UNITED STATES COURT OF APPEALS FOR THE SECOND CIRCUIT
July 5, 1938
Appeal from the District Court of the United States for the Southern District of New York.
Before MANTON, SWAN, and CHASE, Circuit Judges.
SWAN, Circuit Judge.
The question presented by this appeal is whether compensation received by an attorney at law for services rendered as referee or special guardian pursuant to appointment by courts of the state of New York, is exempt by statutory provision or constitutional immunity from taxation by the United States.
During the years 1924, 1925 and 1926, the Supreme Court of the state of New York and the Surrogate's Court of the county of New York, from time to time appointed the appellant to act in specific cases as referee or special guardian. Each appointment was made by an order entered in a pending action or proceeding. The appellant accepted such appointments, took the required oaths, performed the services, and received such compensation therefor as the appointing court directed to be paid him. It was paid either out of the estate or fund under the court's control or by the parties to the action or proceeding. No part of it was paid by the state of New York. Concurrently with the services above mentioned the appellant carried on his private practice of law. In his income tax returns for the years in question, he included as taxable income the compensation received as referee and special guardian, and paid the taxes assessed thereon. Thereafter he filed timely claims for refund and, upon their rejection, began this action. The district court dismissed the complaint on the merits.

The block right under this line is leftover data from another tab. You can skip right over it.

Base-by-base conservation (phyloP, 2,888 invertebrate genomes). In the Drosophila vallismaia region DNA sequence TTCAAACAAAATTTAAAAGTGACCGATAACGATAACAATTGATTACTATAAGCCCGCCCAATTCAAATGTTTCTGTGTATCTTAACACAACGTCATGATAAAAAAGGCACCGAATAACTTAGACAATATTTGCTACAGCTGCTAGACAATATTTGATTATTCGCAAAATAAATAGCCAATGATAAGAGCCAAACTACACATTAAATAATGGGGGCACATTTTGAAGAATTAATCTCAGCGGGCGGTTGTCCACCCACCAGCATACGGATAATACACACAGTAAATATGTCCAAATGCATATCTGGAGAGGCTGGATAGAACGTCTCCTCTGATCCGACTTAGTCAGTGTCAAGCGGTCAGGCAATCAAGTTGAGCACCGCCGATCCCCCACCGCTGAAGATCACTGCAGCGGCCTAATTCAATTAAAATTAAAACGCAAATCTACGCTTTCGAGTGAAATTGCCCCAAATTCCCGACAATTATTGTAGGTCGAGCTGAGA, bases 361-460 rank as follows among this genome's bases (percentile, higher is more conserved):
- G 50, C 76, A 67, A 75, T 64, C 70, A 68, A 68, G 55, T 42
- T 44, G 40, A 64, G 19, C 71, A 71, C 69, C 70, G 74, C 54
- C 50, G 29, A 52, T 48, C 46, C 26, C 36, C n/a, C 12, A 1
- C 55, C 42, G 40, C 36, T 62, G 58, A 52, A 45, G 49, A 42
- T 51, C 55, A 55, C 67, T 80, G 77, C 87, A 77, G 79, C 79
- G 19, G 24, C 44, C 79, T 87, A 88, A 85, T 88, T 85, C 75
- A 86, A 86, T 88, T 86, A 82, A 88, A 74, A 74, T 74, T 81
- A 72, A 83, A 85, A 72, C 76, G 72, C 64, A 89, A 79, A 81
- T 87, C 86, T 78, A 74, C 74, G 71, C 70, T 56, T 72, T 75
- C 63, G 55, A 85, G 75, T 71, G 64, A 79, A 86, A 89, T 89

With respect to taxes for the years 1924 and 1925 (but not to those for 1926) there is a statutory exemption of "compensation for personal services as an officer or employee of any State or political subdivision thereof." Revenue Act of 1926, sec. 1211, 44 Stat. 130; see also 38 Stat. 168; 39 Stat. 759; 40 Stat. 330. Although the appellant's main contention rests upon a claim of constitutional immunity as a state agency or instrumentality exercising essential governmental functions, he apparently relies to some extent, with respect to the years 1924 and 1925, upon the express statutory exemption in favor of a state officer. But the Treasury Regulations (Reg. 65, Art. 88 applicable to the years 1924 and 1925, and Reg. 69, Art. 88 applicable to 1926) have defined "officer", and the appellant is unable to bring himself within that clause of the definition which requires the position to be one "the tenure of which is continuous and not temporary." Neither as referee nor as special guardian did the appellant hold a position of continuous tenure; he was appointed ad hoc in each specific case and his duties ended when his work in that case was done. Clearly he was not an "officer" as defined by the regulations; nor was he an officer as defined by the Supreme Court under a prior act. See Metcalf & Eddy v. Mitchell, 269 U.S. 514, 520, 46 S. Ct. 172, 70 L. Ed. 384. There is no contention that he was an "employee" of the state. His compensation is not within the statutory exemption.